This collection includes speeches, presentations, panel discussions, forums, lectures and other significant events recorded between 1951 and 1989 on 7-inch audio tapes and cassettes and retained by the library at Central Washington University for historic preservation. It also includes a lecture recorded on cell phones in 2019.
This recording is a lecture by Dr. Richard Lichtman as part of the 9th annual Spring Symposium on American Values at Central Washington State College in April, 1970. The symposium theme was Pollution:Give Earth a Chance. Recorded April 11, 1970.
This recording features a speech by Stokely Carmichael at a Huey Newton rally on August 22, 1968. Huey was a young black man convicted of murdering police patrolman John Frey in November 1967. Carmichael joined others in the Black Panther party to advocate Huey's release. In this speech, Carmichael also speaks against racism, capitalism, imperialism, and the Vietnam War.
Speaker Marvin Harris Discusses Violence and the University in Anthropological Perspective in a speech made at Central Washington State College on November 20, 1968. 47 minutes
This recording features a speech by Stokely Carmichael, given on April 19, 1967, at Garfield High School in Seattle, Washington. Here Carmichael speaks out against racism and the Vietnam War. Please note: This recording contains strong language that should be understood within its historical context.
Central Washington University
A panel discussion of the topic of Revolution from the sixth annual symposium at Central Washington State College on April 20, 1967.Sixth Annual Symposium, First Panel Discussion, REVOLUTION.
Panel presided by Professor Charles Blake. Panel Members included Stokely Carmichael, John Dyckman, Sidney Hook, Conor Cruise O'Brien, Robert Mezey, Fred Haley, Fred Stockholder, and Dan McIver.
H. Glenn Hogue
H. Glenn Hogue served as an instructor in the art department at Central Washington College of Education (predecessor to Central Washington University), 1927-1959. Here he recalls his childhood in Ellensburg, Washington, and his time at Washington State Normal School.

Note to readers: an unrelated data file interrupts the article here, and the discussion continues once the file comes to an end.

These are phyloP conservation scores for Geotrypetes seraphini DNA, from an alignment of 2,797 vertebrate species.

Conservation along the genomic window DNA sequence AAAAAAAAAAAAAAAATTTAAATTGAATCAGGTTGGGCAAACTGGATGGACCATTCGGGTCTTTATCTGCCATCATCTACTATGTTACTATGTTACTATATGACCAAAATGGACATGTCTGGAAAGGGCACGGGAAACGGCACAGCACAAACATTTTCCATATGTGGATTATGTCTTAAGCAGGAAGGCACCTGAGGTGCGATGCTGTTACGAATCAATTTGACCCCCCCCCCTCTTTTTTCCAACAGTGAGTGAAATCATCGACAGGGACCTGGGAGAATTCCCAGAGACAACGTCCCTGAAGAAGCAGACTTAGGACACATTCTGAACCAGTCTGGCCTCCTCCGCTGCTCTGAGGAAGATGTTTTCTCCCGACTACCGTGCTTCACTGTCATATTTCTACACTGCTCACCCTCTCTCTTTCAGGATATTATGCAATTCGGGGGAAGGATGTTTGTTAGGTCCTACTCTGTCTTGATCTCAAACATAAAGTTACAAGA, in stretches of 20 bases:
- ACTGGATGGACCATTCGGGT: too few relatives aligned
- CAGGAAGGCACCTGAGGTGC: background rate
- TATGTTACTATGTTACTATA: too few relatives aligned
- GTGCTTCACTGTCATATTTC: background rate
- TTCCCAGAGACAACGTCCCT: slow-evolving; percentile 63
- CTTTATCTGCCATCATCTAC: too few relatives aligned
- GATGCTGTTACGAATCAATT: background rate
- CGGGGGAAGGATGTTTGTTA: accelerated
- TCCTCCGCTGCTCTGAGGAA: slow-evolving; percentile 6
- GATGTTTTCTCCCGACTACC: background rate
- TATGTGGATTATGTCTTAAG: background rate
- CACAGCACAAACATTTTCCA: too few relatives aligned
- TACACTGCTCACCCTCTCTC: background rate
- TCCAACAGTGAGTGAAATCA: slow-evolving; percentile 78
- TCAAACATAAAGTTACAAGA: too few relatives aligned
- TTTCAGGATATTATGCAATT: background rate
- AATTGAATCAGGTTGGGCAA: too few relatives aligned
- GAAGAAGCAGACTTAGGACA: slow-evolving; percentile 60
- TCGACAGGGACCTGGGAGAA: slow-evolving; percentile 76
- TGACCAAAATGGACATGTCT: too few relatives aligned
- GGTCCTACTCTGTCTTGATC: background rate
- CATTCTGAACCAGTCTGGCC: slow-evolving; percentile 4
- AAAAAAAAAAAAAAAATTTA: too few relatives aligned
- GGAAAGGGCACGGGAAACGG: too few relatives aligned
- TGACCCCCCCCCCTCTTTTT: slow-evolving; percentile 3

The cover image looks southwest toward the Yakima River and the eastern end of Manastash Ridge in 1906. Hogue speaks about this area in his lecture.
Russel Johnson of the American Friends Service speaks about American involvement in Vietnam at a symposium of the Central Washington State College campus on April 14, 1967.
Russell Johnson was employed by the American Friends Service Committee from 1950 to 1984 as Peace Education Secretary in the New England office. He was an energetic speaker on peace and international issues and a tireless organizer of conferences and other activities directed toward better understanding between peoples of the world. He became an expert on issues relating to the Cold War, the Vietnam war, and Asia.
Amanda Hebeler directed Washington State Normal School (WSNS)'s student teaching program between 1924 and 1956. She speaks about the history of WSNS and her memories of working at the school.
Bruce Leroy speaks about first contact between Native Americans and white settlers in central Washington state. He describes linguistic and cultural differences between the two groups.
The cover image shows a teepee from a Yakama Indian encampment near Ellensburg, Washington.
Timothy Leary speaks at a symposium at Central Washington State College in 1963 about The Idea of a College. This symposium was second in a series of symposiums about American values.
Harold Taylor speaks at James Brook's inauguration as President of Central Washington State College about human relationships to the public world and how those relationships were changing. He also talks about the roll college educators must have in the development of citizens.
Harold Taylor first came to national prominence in 1945 when at the age of thirty he was appointed as the third president of Sarah Lawrence College. He was known as one of the most provocative and original thinkers in the field of American education.
Eva Shaw and Arthur J. Damman
A interview by Eugene Harrison with Mrs. A.E. Shaw and Dr. Arthur J. Damman. Recorded at the home of Mrs. A.E. Shaw on June 7, 1955. The two Central Washington pioneers share their knowledge of the Chinook Jargon language, stories about its use, and their experiences with it. In this interview, Eva Shaw and Arthur J. Damman speak about Chinook jargon, or the language used by white and indigenous residents of the Pacific Northwest to trade and interact in the 19th century. Shaw and Damman hold a conversation in Chinook jargon to demonstrate.
The cover image shows Yakama and Nez Perce chiefs in ceremonial dress at Astoria, Oregon, during that city's centennial celebrations in 1911.